Growing up a lot of the years of my life in St. George, Utah and in the Florida panhandle, winter was the time of the year when you wore sweatshirts on occasion. I associated snow only with Christmas since it was sung about in Christmas songs and depicted on Christmas cards and in Christmas decorations.
During my student teaching in St. George, a first grade teacher had put a snowman on her bulletin board in December. When we returned from winter break, I was surprised to see that it was still there and remained throughout January. I remember thinking that the season of snowmen had passed with Christmas and that the snowman should have come down by now. Of course, I caught the error in my thinking and tried to retrain my brain into associating snowmen with the entire season of winter that lasted much later than December 25.
Even as I've lived in northern Utah these past three winters, my brain has not adjusted.
I am determined to enjoy winter this year. I plan to go ice skating frequently (if not weekly). I even bought snowshoes to use this winter.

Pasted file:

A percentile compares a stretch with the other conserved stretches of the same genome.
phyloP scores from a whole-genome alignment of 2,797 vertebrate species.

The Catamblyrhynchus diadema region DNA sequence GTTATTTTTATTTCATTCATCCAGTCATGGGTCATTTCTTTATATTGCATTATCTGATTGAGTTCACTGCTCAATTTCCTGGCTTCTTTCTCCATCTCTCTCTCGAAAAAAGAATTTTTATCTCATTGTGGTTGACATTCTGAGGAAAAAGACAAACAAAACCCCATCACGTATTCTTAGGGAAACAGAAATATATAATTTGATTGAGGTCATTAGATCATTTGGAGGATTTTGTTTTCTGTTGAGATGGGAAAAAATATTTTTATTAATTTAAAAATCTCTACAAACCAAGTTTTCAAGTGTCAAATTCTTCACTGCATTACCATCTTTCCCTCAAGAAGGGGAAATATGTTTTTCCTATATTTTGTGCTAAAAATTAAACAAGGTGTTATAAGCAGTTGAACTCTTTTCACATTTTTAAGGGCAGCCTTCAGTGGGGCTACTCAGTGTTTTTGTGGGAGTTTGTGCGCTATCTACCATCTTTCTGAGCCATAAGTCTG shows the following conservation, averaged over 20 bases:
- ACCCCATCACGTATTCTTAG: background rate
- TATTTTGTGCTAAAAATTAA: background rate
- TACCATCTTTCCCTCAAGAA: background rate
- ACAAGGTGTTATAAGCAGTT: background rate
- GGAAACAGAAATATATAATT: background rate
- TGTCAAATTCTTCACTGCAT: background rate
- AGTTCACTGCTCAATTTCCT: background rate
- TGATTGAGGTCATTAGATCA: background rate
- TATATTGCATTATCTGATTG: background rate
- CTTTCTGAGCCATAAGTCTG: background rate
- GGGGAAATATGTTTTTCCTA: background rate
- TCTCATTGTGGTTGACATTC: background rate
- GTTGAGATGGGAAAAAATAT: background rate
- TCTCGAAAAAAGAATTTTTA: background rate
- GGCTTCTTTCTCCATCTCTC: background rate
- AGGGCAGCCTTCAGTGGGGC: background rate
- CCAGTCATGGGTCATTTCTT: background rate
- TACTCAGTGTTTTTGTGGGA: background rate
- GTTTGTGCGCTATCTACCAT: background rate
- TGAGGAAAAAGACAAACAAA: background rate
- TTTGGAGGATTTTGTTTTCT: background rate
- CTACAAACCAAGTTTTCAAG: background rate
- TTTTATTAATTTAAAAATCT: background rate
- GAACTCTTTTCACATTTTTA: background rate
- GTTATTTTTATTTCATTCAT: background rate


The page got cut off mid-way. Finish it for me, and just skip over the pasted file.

But I have found myself in a panic realizing that Christmas is fast approaching, and I haven't begun to enjoy my new winter hobbies. I try to usher out the anxiety that I am going to miss my chance to enjoy the snow this year since my schedule is pretty busy between now and my winter break from school. I keep trying to tell myself that winter will last [long] after Christmas and that I don't need to panic. But it is evident that my brain still cannot fathom that winter continues after Christmas. There will be snow when I return to Salt Lake after my break. I will have months of opportunity to participate in the good that winter has to offer.
But to calm my heart and mind, I will go ice skating this week, drink plenty of hot chocolate, and enjoy the snowy sights of the nearby mountains before heading south for the break just in case these things are no longer possible or fashionable when I return.